Officials overseeing the missile-warning system in Hawaii must not go to the movies. I thought everybody knew the alert should have multiple fail-safe procedures just like the launch-missile order.But, for more than a half-hour, lots of locals and tourists in Hawaii were scrambling for cover when a misbegotten alert flashed “This Is Not A Drill.”I think there is more to the story than the explanation that somebody accidentally hit the wrong button.
The case of Erica Parsons, the 13-year old Rowan County girl who we now know was tortured and murdered, is much like the case of Zahra Baker, the Catawba County girl who was tortured, murdered and dismembered.An autopsy reveals Erica suffered extreme abuse that some people, including her brother, say was inflicted by her adoptive parents.
Back in the late 1950s or very early 1960s, a plan was offered to meet Hickory’s future thoroughfare needs. It was backed by the late L.C. Gifford, publisher of the Hickory Daily Record, and the late Alec Shuford, who owned Shuford Mills.There is little written about the plan. Most of my information comes from conversations with the late Mildred Gifford, who succeeded Mr. Gifford as publisher after his death in 1969.
Muck Rack makes it simple to find people, tweets, or articles that mention any name, keyword, company, hashtag etc. We've compiled this guide to help you make the most of your search.
Selecting a term
Start searching tweets, articles from media outlets, articles mentioned in tweets, journalists'
names, titles and bios with some suggested searches:
Companies or Topics (e.g. iPhone, Microsoft)
Phrases (e.g. "cloud computing") — use quotes to keep the terms together
Twitter handles (e.g. @username) — returns those who have mentioned or replied to
Names (e.g. "David Pogue")
Hashtags (e.g. #sxsw, #london2012)
Bio details (e.g. vegan, Olympics, father)
Muck Rack's Advanced Search allows for many boolean operators.
Find results that mention multiple specified terms, use AND or
+. For example, ensure each result contains both Elon Musk and Mark Zuckerberg by
searching Musk AND Zuckerberg or Musk + Zuckerberg.
Use the operators OR or , to broaden your search when you'd like either of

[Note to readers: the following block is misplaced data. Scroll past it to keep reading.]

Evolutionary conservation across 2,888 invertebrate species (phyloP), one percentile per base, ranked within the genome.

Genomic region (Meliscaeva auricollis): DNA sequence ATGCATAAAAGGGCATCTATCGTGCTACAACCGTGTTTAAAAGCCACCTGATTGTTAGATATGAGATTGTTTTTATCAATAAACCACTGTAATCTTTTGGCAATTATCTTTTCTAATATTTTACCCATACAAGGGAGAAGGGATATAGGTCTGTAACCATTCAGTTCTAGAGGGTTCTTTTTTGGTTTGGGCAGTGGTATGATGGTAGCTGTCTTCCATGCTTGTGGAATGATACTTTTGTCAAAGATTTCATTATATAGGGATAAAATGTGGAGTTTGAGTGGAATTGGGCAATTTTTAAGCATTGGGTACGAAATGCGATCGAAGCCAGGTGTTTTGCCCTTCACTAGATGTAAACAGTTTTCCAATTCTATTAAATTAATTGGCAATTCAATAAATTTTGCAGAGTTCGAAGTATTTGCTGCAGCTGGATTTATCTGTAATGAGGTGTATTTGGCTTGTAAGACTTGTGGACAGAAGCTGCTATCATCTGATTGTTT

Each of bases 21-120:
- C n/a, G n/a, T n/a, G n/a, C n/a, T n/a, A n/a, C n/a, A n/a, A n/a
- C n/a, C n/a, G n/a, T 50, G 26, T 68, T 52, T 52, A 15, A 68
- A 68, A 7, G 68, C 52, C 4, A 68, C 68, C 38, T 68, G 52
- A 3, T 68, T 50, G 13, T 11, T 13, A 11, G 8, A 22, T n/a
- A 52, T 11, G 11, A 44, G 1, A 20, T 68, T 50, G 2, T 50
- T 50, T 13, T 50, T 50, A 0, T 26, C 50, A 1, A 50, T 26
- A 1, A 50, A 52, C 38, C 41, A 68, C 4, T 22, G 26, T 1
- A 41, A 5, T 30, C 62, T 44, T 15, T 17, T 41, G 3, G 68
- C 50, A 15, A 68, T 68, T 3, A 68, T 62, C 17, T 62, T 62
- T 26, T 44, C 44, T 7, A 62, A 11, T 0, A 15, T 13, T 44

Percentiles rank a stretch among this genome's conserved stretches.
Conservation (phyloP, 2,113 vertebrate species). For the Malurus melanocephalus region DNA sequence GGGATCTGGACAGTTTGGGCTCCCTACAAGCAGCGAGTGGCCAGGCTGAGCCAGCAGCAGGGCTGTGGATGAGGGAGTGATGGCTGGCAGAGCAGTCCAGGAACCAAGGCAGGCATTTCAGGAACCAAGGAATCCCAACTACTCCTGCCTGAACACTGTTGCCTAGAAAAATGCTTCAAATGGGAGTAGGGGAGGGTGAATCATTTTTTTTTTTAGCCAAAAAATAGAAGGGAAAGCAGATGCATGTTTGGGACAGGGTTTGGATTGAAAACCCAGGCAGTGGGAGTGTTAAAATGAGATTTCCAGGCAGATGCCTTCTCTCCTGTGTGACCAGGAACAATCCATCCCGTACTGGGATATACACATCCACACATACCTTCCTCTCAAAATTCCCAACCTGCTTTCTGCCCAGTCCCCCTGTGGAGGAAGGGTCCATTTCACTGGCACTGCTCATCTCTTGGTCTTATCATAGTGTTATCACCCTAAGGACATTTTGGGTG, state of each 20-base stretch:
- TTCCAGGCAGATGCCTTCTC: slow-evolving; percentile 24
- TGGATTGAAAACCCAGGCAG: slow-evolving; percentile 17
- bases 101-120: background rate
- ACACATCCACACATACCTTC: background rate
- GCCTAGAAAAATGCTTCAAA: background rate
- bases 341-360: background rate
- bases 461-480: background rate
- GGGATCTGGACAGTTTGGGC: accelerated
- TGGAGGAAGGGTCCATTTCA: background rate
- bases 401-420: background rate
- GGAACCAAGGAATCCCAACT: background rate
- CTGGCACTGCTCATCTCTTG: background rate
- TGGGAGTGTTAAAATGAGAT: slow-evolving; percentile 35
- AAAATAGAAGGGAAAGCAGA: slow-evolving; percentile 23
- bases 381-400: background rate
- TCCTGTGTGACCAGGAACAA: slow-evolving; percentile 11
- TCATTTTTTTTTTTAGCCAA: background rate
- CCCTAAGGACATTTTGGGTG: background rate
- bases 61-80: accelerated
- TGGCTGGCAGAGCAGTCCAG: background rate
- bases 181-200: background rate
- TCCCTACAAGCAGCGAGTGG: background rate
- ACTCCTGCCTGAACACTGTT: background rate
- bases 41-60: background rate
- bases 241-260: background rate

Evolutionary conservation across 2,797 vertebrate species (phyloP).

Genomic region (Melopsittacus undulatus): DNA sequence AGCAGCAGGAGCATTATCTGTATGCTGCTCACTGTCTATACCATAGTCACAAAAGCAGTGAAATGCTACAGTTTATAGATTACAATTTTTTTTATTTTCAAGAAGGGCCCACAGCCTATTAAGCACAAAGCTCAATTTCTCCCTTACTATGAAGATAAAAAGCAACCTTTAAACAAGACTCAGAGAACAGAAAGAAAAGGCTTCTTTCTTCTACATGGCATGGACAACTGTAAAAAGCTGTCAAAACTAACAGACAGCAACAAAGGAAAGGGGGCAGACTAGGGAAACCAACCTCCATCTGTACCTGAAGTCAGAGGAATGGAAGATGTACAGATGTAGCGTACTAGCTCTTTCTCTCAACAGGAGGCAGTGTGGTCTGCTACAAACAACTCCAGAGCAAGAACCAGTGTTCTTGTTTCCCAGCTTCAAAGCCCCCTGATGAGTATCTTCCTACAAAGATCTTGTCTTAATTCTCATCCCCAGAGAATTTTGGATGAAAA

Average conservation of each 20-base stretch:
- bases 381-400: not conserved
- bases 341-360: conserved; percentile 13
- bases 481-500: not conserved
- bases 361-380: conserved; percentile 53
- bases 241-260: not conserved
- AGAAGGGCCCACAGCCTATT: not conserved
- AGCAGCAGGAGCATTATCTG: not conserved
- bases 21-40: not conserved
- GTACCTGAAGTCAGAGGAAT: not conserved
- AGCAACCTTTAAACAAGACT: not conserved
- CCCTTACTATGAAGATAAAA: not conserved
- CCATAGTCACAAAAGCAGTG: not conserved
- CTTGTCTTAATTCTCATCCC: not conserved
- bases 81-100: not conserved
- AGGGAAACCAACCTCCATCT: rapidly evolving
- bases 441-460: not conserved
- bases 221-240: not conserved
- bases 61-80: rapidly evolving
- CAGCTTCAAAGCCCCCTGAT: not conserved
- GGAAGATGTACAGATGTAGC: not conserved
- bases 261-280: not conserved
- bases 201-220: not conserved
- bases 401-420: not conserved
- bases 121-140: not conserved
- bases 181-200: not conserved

multiple terms to appear in results. (This is the default behavior of our search when no operators
are used). For example, results will contain either cake or cookie by searching cake OR cookie or cake,cookie
Use NOT or - to subtract results from your search. For
example, searching Disney will yield results about the Walt Disney Company as well as Walt Disney
World Resort. To exclude mentions of Disney World, search for Disney -World or Disney
When using one of these operators with a phrase, enclose it in quotation marks. For example, you can
find results about smartphones excluding Apple's iPhone 4S by searching smartphone -"iPhone
Exact case matching or punctuation
If you're searching for a brand name or keyword that relies on specific punctuation marks or capitalization, you can
find results that match your exact query by adding matchcase: before the keyword you're searching for, like matchcase:E*TRADE .
Use parentheses to separate multiple
boolean phrases. For example, to find journalists talking about having fun in Disney World or
Disneyland, search for ("disney world" OR disneyland) AND fun.
An asterisk can be used to search for any variation of a root word truncated by the asterisk. For example, searching for admin* will return results for administrator, administration, administer, administered, etc.
A near operator is an AND operator where you can control the distance between the words. You can vary the distance the near operation uses by adding a forward slash and number (between 0-99) such as strawberries NEAR/10 "whipped cream", which means the strawberries must exist within 10 words of "whipped cream".